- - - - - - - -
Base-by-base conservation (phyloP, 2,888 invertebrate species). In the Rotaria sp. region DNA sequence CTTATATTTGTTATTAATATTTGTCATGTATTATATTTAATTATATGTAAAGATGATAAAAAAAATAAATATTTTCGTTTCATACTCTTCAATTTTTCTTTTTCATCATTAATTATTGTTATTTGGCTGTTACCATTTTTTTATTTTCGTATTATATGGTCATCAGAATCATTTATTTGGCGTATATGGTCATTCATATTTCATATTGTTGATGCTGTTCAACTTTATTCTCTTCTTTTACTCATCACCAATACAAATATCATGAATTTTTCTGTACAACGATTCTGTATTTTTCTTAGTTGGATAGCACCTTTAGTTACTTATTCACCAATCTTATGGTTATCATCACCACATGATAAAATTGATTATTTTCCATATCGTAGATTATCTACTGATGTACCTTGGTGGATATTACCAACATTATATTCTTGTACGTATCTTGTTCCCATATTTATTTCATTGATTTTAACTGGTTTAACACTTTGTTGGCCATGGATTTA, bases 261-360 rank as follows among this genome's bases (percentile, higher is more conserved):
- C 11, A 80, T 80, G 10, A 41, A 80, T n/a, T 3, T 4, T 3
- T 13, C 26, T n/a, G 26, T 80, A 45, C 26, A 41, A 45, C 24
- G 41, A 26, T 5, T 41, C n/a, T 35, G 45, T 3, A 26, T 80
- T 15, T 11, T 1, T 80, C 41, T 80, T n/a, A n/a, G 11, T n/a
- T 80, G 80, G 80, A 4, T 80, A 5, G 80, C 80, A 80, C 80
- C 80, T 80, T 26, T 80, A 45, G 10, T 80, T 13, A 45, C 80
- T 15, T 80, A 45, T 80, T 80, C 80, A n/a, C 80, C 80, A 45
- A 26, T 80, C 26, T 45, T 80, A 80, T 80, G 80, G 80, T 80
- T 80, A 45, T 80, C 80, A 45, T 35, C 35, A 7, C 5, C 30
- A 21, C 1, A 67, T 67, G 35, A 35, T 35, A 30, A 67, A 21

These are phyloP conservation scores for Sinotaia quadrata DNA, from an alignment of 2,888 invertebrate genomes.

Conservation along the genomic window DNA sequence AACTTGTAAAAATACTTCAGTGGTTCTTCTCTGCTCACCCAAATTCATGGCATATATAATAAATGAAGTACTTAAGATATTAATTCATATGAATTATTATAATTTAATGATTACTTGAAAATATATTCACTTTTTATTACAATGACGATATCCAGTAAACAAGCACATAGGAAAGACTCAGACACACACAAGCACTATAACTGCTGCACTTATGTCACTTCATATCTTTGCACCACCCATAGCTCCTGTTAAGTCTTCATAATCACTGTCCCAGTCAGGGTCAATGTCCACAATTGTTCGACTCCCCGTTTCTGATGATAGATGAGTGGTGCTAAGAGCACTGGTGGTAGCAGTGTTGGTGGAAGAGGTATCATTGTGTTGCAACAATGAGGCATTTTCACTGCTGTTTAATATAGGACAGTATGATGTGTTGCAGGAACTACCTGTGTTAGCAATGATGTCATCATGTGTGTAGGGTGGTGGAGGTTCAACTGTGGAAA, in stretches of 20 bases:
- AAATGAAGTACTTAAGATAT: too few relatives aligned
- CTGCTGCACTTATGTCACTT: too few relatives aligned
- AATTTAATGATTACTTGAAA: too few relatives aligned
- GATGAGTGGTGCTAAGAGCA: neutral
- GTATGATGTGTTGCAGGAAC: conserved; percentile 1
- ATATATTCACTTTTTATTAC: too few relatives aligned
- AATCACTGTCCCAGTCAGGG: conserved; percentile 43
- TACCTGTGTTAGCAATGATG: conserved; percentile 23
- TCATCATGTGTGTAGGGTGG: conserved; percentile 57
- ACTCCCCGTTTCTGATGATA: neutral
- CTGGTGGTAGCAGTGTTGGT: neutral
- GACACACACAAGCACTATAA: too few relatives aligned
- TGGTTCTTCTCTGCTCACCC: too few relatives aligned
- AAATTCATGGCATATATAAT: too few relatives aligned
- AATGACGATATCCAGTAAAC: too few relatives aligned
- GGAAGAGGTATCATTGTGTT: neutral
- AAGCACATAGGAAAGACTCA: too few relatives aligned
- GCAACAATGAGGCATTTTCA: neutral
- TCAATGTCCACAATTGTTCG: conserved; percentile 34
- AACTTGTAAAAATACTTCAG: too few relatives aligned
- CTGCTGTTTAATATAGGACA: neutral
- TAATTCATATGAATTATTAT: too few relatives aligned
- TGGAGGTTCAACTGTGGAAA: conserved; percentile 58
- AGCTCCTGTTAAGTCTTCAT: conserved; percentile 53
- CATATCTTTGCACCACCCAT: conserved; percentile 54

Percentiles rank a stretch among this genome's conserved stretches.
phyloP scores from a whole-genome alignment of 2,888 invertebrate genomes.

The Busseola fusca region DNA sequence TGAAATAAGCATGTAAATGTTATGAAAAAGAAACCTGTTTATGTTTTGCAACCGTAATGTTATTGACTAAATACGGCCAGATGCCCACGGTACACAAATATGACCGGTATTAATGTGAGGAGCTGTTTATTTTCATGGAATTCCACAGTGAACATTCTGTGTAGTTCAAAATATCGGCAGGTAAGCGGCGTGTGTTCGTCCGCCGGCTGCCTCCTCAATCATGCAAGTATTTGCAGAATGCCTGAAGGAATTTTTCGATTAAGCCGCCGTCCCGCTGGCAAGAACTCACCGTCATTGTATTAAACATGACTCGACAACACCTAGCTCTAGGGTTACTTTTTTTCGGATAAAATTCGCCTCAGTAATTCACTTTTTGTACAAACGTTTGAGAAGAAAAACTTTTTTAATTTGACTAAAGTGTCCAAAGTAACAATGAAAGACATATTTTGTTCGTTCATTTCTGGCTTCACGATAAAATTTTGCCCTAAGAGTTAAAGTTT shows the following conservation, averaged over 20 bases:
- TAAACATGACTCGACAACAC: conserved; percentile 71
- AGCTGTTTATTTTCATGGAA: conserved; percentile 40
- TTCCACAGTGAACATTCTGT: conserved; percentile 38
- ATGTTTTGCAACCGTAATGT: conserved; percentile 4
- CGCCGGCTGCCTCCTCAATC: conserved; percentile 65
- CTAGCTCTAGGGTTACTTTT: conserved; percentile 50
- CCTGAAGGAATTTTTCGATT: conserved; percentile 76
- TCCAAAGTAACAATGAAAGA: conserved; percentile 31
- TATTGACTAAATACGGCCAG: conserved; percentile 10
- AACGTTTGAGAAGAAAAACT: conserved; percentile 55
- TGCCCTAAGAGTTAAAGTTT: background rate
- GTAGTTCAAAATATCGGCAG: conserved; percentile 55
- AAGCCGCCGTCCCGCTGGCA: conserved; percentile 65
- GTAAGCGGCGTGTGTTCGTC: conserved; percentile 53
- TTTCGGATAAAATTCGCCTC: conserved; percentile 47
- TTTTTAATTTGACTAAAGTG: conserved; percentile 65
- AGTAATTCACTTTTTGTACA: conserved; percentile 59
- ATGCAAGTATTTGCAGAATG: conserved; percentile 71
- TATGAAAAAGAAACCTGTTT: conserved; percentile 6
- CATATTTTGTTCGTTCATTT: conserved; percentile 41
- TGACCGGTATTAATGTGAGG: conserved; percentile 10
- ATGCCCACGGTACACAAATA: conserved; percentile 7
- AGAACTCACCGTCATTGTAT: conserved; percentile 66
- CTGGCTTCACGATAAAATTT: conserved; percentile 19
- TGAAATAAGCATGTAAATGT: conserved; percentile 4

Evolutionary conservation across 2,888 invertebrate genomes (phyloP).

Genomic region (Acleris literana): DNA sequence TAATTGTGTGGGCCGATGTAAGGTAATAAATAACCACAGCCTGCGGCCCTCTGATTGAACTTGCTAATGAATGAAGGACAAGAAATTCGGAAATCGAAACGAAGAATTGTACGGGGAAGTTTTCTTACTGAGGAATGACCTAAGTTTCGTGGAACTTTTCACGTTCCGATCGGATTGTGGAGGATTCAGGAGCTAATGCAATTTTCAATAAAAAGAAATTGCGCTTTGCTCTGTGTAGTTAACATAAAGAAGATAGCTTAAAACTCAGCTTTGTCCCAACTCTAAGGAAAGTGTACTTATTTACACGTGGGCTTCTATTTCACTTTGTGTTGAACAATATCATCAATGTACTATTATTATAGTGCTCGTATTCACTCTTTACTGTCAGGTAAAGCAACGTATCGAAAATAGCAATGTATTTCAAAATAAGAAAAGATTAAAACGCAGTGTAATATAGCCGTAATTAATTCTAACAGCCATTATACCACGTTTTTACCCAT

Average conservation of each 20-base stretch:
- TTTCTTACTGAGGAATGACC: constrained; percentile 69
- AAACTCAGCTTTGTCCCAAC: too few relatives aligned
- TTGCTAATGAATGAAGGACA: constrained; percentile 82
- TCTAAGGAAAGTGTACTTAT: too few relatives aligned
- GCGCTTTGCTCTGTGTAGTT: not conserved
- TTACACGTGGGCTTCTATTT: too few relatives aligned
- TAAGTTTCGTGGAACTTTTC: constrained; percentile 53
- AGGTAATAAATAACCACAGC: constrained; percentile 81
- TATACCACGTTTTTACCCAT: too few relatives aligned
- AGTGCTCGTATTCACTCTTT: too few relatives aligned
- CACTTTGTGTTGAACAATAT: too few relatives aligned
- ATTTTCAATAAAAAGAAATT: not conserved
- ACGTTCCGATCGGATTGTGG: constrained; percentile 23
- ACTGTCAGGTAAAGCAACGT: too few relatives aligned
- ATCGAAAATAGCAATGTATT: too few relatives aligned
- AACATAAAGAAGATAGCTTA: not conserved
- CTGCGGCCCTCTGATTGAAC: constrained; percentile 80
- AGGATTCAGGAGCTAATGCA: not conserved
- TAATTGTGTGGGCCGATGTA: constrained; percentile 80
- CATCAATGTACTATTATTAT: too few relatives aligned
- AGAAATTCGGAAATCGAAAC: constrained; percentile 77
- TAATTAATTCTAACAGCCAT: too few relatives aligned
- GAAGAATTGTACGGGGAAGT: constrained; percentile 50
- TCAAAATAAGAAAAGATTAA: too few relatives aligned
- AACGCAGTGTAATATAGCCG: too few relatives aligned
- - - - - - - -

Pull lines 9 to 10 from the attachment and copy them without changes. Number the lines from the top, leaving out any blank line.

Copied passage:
- A 26, T 80, C 26, T 45, T 80, A 80, T 80, G 80, G 80, T 80
- T 80, A 45, T 80, C 80, A 45, T 35, C 35, A 7, C 5, C 30